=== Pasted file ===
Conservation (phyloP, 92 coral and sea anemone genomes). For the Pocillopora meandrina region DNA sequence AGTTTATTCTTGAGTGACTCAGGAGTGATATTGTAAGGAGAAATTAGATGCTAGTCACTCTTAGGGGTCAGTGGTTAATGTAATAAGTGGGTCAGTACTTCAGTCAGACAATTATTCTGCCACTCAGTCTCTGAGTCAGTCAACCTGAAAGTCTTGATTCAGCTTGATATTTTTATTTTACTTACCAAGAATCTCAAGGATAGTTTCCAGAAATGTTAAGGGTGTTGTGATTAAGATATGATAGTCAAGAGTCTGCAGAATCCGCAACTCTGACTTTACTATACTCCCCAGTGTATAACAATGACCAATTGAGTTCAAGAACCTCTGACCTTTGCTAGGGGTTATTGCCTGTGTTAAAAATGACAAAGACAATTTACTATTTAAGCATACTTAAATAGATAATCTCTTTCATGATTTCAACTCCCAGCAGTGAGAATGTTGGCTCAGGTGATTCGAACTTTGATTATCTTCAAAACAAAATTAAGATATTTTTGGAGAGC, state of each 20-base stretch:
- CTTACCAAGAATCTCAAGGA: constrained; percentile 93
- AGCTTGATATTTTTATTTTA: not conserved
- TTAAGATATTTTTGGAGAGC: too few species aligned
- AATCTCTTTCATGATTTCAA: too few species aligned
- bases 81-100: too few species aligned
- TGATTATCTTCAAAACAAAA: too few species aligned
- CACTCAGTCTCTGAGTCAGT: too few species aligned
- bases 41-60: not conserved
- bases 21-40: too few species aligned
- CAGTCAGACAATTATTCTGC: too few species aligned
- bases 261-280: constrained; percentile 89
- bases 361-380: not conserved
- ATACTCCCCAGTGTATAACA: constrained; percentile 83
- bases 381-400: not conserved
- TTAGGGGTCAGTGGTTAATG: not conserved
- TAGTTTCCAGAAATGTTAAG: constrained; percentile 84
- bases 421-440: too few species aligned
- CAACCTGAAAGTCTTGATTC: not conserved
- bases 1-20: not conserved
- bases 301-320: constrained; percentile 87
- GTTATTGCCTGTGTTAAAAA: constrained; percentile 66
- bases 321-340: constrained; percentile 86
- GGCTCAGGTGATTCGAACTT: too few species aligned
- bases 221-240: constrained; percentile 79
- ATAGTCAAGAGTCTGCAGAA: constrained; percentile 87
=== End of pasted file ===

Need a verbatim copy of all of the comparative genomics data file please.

Conservation (phyloP, 92 coral and sea anemone genomes). For the Pocillopora meandrina region DNA sequence AGTTTATTCTTGAGTGACTCAGGAGTGATATTGTAAGGAGAAATTAGATGCTAGTCACTCTTAGGGGTCAGTGGTTAATGTAATAAGTGGGTCAGTACTTCAGTCAGACAATTATTCTGCCACTCAGTCTCTGAGTCAGTCAACCTGAAAGTCTTGATTCAGCTTGATATTTTTATTTTACTTACCAAGAATCTCAAGGATAGTTTCCAGAAATGTTAAGGGTGTTGTGATTAAGATATGATAGTCAAGAGTCTGCAGAATCCGCAACTCTGACTTTACTATACTCCCCAGTGTATAACAATGACCAATTGAGTTCAAGAACCTCTGACCTTTGCTAGGGGTTATTGCCTGTGTTAAAAATGACAAAGACAATTTACTATTTAAGCATACTTAAATAGATAATCTCTTTCATGATTTCAACTCCCAGCAGTGAGAATGTTGGCTCAGGTGATTCGAACTTTGATTATCTTCAAAACAAAATTAAGATATTTTTGGAGAGC, state of each 20-base stretch:
- CTTACCAAGAATCTCAAGGA: constrained; percentile 93
- AGCTTGATATTTTTATTTTA: not conserved
- TTAAGATATTTTTGGAGAGC: too few species aligned
- AATCTCTTTCATGATTTCAA: too few species aligned
- bases 81-100: too few species aligned
- TGATTATCTTCAAAACAAAA: too few species aligned
- CACTCAGTCTCTGAGTCAGT: too few species aligned
- bases 41-60: not conserved
- bases 21-40: too few species aligned
- CAGTCAGACAATTATTCTGC: too few species aligned
- bases 261-280: constrained; percentile 89
- bases 361-380: not conserved
- ATACTCCCCAGTGTATAACA: constrained; percentile 83
- bases 381-400: not conserved
- TTAGGGGTCAGTGGTTAATG: not conserved
- TAGTTTCCAGAAATGTTAAG: constrained; percentile 84
- bases 421-440: too few species aligned
- CAACCTGAAAGTCTTGATTC: not conserved
- bases 1-20: not conserved
- bases 301-320: constrained; percentile 87
- GTTATTGCCTGTGTTAAAAA: constrained; percentile 66
- bases 321-340: constrained; percentile 86
- GGCTCAGGTGATTCGAACTT: too few species aligned
- bases 221-240: constrained; percentile 79
- ATAGTCAAGAGTCTGCAGAA: constrained; percentile 87